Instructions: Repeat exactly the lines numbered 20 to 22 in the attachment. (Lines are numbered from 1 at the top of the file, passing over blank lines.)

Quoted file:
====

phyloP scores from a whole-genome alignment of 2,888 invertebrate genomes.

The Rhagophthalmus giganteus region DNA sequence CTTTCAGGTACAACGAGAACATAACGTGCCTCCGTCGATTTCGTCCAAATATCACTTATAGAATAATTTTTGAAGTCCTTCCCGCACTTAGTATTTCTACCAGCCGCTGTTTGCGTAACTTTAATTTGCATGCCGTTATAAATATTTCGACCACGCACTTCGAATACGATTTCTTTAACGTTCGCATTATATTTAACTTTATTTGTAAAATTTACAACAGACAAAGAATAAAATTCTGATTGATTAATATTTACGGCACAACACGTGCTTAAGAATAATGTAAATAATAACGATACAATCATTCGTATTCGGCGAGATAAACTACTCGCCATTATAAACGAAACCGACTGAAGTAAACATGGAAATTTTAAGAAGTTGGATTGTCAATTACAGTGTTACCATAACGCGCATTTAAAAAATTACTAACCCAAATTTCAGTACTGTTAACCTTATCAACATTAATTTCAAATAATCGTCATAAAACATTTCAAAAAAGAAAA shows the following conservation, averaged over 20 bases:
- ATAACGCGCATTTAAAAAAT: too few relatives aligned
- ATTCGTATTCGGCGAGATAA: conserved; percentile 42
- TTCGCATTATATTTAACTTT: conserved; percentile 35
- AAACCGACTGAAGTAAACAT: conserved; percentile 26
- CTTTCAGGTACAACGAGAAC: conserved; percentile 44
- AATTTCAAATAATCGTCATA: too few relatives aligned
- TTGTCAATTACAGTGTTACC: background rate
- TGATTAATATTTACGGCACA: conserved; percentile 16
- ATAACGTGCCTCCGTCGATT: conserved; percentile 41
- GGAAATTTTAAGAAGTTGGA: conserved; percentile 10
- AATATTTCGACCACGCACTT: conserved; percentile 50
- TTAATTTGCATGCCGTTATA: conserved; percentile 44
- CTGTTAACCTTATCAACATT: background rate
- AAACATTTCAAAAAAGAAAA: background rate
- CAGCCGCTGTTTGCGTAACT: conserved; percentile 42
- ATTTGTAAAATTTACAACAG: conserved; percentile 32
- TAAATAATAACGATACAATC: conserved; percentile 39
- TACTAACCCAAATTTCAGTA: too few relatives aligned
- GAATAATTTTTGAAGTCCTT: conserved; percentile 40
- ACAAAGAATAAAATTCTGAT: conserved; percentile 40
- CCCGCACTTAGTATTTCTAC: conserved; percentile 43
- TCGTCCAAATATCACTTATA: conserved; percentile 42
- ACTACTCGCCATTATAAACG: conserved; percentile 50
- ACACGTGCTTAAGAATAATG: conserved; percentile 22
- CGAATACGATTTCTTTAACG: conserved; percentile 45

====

- TACTAACCCAAATTTCAGTA: too few relatives aligned
- GAATAATTTTTGAAGTCCTT: conserved; percentile 40
- ACAAAGAATAAAATTCTGAT: conserved; percentile 40